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Regenerating Rusinga Island (Lake Victoria, Kenya)

In January, 2013, I wrote an article titled, "Helping Small Farmers Help Themselves on Rusinga Island". In December of 2012, I came to Rusinga Island for the first time under the invitation of PRI Kenya to teach a PDC to women and men subsistence farmers. What emerged out of the PDC was a small group of farmers — sixteen members — organizing themselves and setting up their own association called […]

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Permaculture in Lesotho

The PRI editor has been encouraging me to give a little more background info on my work on the ground here, so you can all better understand the situation I’m working in. Here’s a short attempt to do so. I have been living in Lesotho for two years, as a volunteer with Australian Volunteers International (AVI ). This is part of the Australian government’s southern African aid programme for 2012-2014. […]

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Report on Permaculture Training in Dembe Dollo, Western Ethiopia (Part 1)

It was the beginning of June this year and we were off on another exciting permaculture adventure in Ethiopia. This time we would be heading into the west. I was contacted last year by Gemma Pilcher, an Australian lady who supports a small food security project run by some Catholic nuns from Daughters of Charity, in Dembe Dollo, a fair-sized town way out in the east of the country near […]

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Nightshade, Peach and Money for Jam (Lesotho, Africa)

Peach blossoming in Lesotho Along roadsides, and in wild parts of the countryside and vacant lots here in Lesotho, many potential food plants can be found. These have been collected and eaten by people long before the start of agriculture, such as black nightshade (Solanum nigrum). Peach trees are very common on the Lesotho landscape, found around homes and in the field. In many cases they grow wild from people […]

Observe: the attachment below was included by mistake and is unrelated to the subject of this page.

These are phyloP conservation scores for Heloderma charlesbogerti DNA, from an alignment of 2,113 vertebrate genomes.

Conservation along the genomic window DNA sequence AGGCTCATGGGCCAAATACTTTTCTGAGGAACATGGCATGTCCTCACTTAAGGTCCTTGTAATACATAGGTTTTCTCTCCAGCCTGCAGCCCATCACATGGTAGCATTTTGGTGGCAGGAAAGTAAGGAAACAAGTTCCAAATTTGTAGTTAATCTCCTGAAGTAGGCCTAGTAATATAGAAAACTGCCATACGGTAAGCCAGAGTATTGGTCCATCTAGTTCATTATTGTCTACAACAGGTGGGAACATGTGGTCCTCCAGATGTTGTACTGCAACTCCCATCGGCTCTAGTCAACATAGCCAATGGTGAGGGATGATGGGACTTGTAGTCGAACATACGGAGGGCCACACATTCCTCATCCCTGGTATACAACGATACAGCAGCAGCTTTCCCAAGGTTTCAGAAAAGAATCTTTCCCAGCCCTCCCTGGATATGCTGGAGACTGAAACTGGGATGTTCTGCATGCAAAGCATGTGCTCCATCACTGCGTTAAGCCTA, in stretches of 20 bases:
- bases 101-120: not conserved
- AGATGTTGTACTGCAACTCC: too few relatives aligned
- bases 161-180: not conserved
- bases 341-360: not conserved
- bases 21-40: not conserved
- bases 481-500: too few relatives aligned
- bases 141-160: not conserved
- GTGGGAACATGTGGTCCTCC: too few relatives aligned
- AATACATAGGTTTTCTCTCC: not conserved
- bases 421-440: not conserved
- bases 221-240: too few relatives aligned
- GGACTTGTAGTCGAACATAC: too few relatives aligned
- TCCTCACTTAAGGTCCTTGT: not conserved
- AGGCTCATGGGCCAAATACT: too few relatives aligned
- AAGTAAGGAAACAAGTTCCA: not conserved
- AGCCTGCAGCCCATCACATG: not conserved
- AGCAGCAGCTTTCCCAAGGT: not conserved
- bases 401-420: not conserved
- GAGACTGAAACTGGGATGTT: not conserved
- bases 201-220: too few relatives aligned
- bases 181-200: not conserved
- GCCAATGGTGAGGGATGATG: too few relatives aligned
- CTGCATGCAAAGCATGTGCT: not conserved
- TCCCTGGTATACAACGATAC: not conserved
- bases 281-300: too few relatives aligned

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North Korea Permaculture?

A tractor in North Korea (Wikimedia) Having lived in South Korea for two years, I have learnt a lot about North Korea. In fact, it has become a minor obsession of mine. The things I have learnt, however, I did not learn from the mainstream media. Quite opposite to what you hear on the evening news, I forward that the country is barely a threat to the outside world. Any […]

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Hangzhou Permaculture (China)

As I stepped out of the taxi on a dark country road somewhere in China, Thomas Somner greeted me with an impressive fact. “This land used to have a large Taoist temple here before it was completely destroyed in the Cultural Revolution. The people in the village say that there are old Taoist artifacts buried around here and under the roads. I haven’t found any though.” I had arrived at […]